Especially over the last two years, the 42-year old billionaire has tried to go back to the basics, to the strengths of the payments business, after pulling the plug on a cashback-led strategy to add customers at Paytm Mall, the online marketplace, and moving that operation to Bengaluru.

Paytm has been trying to make its wallet experience better than ever. For example, its executives say it has the least failures, or declined payments due to technical reasons, then even Paytm UPI, which in turn has the lowest failure rate among all the banks providing UPI services, based on data from the National Payments Corporation of India (NPCI).

On the merchant front, it is incrementally adding more tools and technologies to not only make it easier for them to accept payments but also to send money to their vendors, pay salaries, and so on. And third, Paytm’s financial services businesses— lending, wealth management and stockbroking—are small but growing rapidly, tapping Paytm’s large base of consumers and merchants.

The wallet user base also helped Paytm add 60 million customers to its payments bank. That network effect helped make Paytm Payments Bank a rare entity: It is profitable, while other payments banks either just stopped or are running at a loss.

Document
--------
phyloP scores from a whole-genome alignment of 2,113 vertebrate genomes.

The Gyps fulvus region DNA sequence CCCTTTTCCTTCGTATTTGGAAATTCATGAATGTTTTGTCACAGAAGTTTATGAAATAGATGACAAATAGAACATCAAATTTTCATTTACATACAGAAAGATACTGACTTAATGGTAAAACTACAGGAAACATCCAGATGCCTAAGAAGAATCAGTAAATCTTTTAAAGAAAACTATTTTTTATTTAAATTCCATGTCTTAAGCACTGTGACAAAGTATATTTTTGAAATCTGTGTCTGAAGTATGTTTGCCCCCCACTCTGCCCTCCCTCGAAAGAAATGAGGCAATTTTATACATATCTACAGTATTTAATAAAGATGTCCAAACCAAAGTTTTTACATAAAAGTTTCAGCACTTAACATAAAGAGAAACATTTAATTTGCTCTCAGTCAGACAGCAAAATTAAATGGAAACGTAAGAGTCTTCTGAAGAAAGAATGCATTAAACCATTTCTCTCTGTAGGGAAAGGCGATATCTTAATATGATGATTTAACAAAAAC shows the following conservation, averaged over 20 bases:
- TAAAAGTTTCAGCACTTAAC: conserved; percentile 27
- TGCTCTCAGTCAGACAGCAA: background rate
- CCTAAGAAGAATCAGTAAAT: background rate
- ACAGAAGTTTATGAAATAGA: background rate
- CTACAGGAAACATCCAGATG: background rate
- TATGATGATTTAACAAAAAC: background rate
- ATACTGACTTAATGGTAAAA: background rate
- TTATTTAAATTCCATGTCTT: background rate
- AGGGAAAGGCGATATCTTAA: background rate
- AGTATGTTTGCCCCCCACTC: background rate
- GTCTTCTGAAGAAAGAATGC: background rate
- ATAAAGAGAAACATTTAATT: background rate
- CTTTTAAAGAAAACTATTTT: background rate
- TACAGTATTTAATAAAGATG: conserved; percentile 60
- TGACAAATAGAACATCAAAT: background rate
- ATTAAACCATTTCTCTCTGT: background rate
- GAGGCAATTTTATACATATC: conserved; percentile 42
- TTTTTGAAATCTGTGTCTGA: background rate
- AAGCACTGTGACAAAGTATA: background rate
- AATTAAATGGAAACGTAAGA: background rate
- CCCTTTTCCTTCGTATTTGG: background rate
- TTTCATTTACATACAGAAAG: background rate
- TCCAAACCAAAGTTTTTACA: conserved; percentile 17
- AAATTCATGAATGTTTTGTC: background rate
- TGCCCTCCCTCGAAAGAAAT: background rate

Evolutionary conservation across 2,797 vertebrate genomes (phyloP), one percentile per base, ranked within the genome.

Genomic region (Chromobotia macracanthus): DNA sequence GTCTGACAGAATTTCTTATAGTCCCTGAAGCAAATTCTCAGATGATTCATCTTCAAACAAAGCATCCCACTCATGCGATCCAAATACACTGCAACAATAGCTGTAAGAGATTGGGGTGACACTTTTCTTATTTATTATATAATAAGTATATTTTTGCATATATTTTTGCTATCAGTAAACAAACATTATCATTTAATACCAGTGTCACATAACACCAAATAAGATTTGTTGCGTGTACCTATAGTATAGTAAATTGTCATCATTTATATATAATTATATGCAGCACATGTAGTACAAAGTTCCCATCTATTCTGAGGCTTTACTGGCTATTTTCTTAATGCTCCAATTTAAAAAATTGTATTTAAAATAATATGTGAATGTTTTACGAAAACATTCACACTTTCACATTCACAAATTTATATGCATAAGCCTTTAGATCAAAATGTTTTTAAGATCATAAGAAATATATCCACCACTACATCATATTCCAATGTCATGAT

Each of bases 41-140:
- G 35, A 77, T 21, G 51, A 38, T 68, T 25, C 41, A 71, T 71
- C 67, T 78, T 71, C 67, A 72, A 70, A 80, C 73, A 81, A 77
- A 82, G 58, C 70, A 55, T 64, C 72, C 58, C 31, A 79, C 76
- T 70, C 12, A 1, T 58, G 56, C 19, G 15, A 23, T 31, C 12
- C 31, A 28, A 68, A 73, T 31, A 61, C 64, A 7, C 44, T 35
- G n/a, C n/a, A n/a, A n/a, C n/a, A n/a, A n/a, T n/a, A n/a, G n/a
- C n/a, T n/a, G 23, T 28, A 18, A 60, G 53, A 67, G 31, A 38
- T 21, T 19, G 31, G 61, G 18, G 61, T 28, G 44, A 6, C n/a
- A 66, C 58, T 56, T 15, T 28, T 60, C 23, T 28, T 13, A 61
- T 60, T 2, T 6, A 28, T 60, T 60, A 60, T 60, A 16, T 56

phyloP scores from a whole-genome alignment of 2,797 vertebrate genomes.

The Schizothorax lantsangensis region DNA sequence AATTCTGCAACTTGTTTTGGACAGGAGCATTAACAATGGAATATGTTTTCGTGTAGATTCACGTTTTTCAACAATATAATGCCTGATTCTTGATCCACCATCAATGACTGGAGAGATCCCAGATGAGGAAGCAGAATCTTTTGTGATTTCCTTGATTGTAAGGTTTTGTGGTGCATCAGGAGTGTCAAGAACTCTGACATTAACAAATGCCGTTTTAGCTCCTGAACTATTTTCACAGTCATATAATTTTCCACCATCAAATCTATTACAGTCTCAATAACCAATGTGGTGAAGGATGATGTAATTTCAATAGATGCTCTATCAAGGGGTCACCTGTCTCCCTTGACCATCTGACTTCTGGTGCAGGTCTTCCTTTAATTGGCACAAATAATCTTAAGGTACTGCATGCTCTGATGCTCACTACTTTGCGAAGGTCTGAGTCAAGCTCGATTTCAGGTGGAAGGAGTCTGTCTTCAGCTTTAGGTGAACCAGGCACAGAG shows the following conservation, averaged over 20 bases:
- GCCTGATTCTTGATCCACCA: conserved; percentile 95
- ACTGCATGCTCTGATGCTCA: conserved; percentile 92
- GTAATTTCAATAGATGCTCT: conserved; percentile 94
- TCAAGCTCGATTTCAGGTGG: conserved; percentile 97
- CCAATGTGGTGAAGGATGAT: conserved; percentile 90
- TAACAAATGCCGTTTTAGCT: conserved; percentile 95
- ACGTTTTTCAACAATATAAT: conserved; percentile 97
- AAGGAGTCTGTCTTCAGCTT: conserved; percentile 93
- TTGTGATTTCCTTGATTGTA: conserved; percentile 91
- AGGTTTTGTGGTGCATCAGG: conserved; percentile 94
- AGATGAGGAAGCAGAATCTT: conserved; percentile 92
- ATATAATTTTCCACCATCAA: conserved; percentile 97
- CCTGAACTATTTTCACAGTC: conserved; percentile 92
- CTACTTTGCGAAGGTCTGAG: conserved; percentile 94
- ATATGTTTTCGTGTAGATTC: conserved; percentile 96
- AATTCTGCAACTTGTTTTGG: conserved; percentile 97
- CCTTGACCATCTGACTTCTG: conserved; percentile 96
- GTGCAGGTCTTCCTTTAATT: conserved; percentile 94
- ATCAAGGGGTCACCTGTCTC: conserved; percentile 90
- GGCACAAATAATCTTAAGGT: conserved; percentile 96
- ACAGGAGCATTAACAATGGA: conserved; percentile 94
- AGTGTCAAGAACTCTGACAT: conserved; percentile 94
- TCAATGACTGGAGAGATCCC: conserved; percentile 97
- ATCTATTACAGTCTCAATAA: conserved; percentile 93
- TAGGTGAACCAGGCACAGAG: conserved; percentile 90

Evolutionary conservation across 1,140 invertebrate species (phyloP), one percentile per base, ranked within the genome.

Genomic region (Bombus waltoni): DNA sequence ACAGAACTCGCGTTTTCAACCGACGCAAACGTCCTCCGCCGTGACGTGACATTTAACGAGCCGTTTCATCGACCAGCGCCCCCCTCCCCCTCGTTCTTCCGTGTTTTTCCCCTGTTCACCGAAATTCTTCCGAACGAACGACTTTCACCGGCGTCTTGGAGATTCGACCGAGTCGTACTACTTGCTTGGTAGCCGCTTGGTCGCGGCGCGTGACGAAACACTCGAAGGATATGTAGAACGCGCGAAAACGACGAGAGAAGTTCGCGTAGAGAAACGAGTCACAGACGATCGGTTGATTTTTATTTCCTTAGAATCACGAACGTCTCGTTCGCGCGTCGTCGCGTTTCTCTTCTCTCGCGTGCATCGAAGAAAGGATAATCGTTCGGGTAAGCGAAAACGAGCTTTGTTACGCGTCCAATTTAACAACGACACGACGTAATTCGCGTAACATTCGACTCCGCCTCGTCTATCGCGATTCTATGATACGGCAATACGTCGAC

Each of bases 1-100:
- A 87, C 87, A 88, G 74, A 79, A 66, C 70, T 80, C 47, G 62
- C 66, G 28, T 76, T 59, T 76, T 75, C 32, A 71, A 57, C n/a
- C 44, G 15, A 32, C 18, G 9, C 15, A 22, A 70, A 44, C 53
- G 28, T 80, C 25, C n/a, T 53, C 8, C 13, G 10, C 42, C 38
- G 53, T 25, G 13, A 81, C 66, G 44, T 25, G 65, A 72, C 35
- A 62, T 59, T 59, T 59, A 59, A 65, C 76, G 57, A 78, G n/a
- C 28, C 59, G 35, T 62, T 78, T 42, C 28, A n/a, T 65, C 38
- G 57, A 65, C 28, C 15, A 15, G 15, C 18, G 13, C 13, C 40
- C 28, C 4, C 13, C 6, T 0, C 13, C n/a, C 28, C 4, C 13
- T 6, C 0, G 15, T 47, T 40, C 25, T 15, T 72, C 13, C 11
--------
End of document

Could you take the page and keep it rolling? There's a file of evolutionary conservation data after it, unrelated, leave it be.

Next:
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Today, says Sharma, “we’ve become far more sure of ourselves”. Five years ago, talking about bringing digital finance to half a billion Indians was an aspirational statement. Now it’s well on its way to becoming reality. Paytm has over 300 million consumers and 20 million merchants using its wallet.

Sharma has pumped over ₹20,000 crores ($2.73 billion) into his venture, with funds from investors including China’s Alibaba Group and its affiliate ANT Group, Japan’s SoftBank Group, and America’s Berkshire Hathaway. The last significant funding round, announced in November 2019, saw Paytm being valued at $16 billion. Overall, it has raised about $3.5 billion in funding.

“In FY21-22, we are expecting to reach breakeven or near-breakeven. Not at the financial-year level, but in one of the months, towards the end of it.” The intention is not to invest less, but to continue to expand the market. “In 2021, we are expecting a business that does not require any more equity capital,” Sharma says.

“For sure,” Paytm will hit breakeven over the next two years, says Madhur Deora, president and group CFO of Paytm. The former investment banker is a bit more conservative than his boss: “Our trajectory suggests that burn will continue to come down and we should aim to hit breakeven perhaps not this year [2021-22] but the next. That should be our aim.”

From time to time there are opportunities like the insurance business that Paytm acquired, which will need money, but “for the organic business that we do we don’t really need more money,” he explains. And “the existing funding, excluding any large acquisitions, should last us till breakeven.”